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Maurine – Part 6 [There Was A Week Of Bustle And Of Hurry]
by [?]

There was a year of wand’ring to and fro,
Like restless spirits; scaling mountain heights;
Dwelling among the countless, rare delights
Of lands historic; turning dusty pages,
Stamped with the tragedies of mighty ages
Gazing upon the scenes of bloody acts,
Of kings long buried–bare, unvarnished facts,
Surpassing wildest fictions of the brain;
Rubbing against all people, high and low,
And by this contact feeling Self to grow
Smaller and less important, and the vein
Of human kindness deeper, seeing God,
Unto the humble delver of the sod,
And to the ruling monarch on the throne,
Has given hope, ambition, joy, and pain,
And that all hearts have feelings like our own.

There is no school that disciplines the mind,
And broadens thought, like contact with mankind.
The college-prisoned graybeard, who has burned
The midnight lamp, and book-bound knowledge learned,
Till sciences or classics hold no lore
He has not conned and studied, o’er and o’er,
Is but a babe in wisdom, when compared
With some unlettered wand’rer, who has shared
The hospitalities of every land;
Felt touch of brother in each proffered hand;
Made man his study, and the world his college,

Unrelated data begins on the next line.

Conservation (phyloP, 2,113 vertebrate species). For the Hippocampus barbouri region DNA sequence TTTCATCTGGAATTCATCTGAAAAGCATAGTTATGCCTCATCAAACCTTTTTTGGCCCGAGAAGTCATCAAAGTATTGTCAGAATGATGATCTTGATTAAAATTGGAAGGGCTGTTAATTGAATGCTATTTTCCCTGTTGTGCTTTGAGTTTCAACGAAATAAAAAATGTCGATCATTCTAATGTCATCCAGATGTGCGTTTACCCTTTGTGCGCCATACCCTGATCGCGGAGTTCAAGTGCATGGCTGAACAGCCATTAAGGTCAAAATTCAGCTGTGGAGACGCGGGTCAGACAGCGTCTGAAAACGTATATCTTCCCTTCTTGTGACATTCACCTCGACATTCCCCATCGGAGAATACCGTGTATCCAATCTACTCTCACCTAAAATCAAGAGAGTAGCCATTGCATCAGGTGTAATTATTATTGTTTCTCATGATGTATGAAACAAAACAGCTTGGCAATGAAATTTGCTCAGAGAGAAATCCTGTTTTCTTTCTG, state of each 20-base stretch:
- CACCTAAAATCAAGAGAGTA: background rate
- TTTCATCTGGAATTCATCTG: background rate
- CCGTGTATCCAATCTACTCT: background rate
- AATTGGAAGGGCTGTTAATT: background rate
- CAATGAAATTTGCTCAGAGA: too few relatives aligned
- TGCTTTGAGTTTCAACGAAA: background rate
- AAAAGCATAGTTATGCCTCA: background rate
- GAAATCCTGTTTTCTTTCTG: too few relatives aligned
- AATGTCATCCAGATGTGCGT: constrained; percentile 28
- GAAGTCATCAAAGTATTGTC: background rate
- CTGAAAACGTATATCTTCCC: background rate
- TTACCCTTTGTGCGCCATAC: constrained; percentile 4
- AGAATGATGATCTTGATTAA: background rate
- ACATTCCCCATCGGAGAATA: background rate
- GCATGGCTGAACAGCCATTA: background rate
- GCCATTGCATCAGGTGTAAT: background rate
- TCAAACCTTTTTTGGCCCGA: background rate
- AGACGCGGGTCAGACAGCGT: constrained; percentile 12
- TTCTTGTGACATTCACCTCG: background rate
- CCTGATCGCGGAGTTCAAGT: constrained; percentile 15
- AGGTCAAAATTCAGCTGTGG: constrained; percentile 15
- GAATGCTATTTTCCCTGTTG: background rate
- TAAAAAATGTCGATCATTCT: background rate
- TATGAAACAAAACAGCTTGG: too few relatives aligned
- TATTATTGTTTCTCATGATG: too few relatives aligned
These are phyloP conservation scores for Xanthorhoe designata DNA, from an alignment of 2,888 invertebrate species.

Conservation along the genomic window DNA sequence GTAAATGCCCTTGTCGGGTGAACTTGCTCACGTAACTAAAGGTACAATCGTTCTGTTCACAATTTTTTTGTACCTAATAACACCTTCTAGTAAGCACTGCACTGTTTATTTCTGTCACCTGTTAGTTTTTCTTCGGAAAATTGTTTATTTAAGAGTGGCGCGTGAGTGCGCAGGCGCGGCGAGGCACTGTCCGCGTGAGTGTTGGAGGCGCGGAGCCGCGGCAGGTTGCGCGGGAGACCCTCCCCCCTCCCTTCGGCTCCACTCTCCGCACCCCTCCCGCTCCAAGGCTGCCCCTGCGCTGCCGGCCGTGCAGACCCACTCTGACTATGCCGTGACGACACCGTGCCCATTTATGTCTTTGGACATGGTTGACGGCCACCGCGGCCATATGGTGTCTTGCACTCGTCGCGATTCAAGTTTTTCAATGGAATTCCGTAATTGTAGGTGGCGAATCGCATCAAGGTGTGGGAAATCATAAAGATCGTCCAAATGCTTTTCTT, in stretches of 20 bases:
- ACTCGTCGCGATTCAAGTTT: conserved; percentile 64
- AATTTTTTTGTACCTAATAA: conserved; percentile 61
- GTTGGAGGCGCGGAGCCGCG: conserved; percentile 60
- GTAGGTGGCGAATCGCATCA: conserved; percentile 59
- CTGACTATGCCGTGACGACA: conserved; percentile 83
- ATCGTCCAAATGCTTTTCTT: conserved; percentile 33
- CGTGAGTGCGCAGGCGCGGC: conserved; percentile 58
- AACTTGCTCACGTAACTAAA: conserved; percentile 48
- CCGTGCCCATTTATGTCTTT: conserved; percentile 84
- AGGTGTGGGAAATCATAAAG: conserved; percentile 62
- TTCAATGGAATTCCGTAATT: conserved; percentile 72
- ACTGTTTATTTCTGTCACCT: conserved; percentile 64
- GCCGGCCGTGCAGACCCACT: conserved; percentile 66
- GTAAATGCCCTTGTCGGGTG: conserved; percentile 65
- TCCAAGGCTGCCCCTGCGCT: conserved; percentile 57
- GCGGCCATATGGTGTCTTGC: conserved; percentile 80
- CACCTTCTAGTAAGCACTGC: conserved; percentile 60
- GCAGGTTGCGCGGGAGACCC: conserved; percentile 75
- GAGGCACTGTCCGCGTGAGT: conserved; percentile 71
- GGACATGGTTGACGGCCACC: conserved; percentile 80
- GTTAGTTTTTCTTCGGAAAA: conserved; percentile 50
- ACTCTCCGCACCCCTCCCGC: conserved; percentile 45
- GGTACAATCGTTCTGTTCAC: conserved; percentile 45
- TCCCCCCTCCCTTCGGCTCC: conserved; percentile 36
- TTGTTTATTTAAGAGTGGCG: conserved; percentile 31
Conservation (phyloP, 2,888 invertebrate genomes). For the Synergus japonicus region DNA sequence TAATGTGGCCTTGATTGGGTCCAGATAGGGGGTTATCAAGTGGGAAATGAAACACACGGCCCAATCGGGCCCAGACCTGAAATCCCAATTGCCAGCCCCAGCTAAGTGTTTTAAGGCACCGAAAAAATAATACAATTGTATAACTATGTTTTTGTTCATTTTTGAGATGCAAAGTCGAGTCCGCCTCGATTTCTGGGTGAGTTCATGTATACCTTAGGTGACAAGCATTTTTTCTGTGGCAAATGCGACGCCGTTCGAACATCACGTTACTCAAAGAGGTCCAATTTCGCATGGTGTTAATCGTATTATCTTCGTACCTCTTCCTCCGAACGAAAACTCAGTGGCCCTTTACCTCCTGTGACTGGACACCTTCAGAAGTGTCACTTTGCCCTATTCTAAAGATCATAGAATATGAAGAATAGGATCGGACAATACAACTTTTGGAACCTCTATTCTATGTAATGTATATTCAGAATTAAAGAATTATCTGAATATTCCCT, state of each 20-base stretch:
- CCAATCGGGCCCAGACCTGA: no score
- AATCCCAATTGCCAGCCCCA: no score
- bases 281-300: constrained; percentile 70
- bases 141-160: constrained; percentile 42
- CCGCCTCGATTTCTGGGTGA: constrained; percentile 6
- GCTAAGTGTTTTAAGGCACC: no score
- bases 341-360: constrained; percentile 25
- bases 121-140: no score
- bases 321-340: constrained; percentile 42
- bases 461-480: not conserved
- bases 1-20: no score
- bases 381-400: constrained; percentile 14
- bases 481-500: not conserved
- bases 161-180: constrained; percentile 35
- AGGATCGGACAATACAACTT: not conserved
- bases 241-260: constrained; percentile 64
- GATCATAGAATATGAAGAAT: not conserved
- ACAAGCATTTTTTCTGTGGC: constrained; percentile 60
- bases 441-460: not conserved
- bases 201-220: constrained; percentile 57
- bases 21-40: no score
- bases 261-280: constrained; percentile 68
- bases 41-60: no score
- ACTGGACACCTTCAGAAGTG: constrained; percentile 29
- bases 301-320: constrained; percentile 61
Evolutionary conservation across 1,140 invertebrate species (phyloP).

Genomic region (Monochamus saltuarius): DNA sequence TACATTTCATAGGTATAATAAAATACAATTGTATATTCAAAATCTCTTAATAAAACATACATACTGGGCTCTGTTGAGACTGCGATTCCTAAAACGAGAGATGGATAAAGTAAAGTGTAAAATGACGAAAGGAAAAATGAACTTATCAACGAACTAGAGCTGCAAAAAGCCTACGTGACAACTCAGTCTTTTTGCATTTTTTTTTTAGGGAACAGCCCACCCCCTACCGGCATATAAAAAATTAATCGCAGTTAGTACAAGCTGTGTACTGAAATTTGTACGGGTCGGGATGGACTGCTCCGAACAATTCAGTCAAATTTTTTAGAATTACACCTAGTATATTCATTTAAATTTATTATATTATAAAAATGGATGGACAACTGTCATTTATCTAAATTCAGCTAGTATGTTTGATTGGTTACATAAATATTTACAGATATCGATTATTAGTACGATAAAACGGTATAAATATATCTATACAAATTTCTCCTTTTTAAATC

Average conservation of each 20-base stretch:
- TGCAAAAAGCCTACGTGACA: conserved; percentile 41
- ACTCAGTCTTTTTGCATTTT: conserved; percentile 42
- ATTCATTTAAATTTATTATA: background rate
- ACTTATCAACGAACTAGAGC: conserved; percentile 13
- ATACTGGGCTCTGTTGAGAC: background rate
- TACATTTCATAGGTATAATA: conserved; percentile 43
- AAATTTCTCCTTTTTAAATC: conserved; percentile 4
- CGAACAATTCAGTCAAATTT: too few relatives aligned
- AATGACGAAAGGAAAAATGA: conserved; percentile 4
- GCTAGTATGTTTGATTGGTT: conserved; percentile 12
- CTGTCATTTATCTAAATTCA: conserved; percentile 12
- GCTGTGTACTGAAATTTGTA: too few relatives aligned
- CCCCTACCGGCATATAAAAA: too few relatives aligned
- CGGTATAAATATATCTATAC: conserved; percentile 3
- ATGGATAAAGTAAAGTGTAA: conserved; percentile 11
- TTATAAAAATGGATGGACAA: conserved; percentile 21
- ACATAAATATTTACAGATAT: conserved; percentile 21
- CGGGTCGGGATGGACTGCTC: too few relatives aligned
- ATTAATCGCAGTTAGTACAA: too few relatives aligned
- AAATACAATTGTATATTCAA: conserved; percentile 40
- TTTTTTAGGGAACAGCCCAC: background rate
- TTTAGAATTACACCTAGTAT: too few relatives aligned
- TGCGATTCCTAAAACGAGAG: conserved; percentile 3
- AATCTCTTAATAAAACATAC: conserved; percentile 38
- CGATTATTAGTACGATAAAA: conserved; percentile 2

And gained this grand epitome of knowledge:
Each human being has a heart and soul,
And self is but an atom of the whole.
I hold he is best learned and most wise
Who best and most can love and sympathize.
Book-wisdom makes us vain and self-contained;
Our banded minds go round in little grooves;
But constant friction with the world removes
These iron foes to freedom, and we rise
To grander heights, and, all untrammelled, find
A better atmosphere and clearer skies;
And through its broadened realm, no longer chained,
Thought travels freely, leaving Self behind.
Where’er we chanced to wander or to roam,
Glad letters came from Helen; happy things,
Like little birds that followed on swift wings,
Bringing their tender messages from home.
Her days were poems, beautiful, complete.
The rhythm perfect, and the burden sweet.
She was so happy–happy, and so blest.

My heart had found contentment in that year.
With health restored, my life seemed full of cheer
The heart of youth turns ever to the light;
Sorrow and gloom may curtain it like night,
But, in its very anguish and unrest,
It beats and tears the pall-like folds away,
And finds again the sunlight of the day.

And yet, despite the changes without measure,
Despite sight-seeing, round on round of pleasure;
Despite new friends, new suitors, still my heart
Was conscious of a something lacking, where
Love once had dwelt, and afterward despair.
Now love was buried; and despair had flown
Before the healthful zephyrs that had blown
From heights serene and lofty; and the place
Where both had dwelt was empty, voiceless space.
And so I took my long-loved study, art,
The dreary vacuum in my life to fill,
And worked, and laboured, with a right good will.
Aunt Ruth and I took rooms in Rome; while Roy
Lingered in Scotland, with his new-found joy.
A dainty little lassie, Grace Kildare,
Had snared him in her flossy, flaxen hair,
And made him captive.

We were thrown, by chance,
In contact with her people while in France
The previous season: she was wholly sweet
And fair and gentle; so naive, and yet
So womanly, she was at once the pet
Of all our party; and, ere many days,
Won by her fresh face, and her artless ways,
Roy fell a helpless captive at her feet.
Her home was in the Highlands; and she came
Of good old stock, of fair untarnished fame.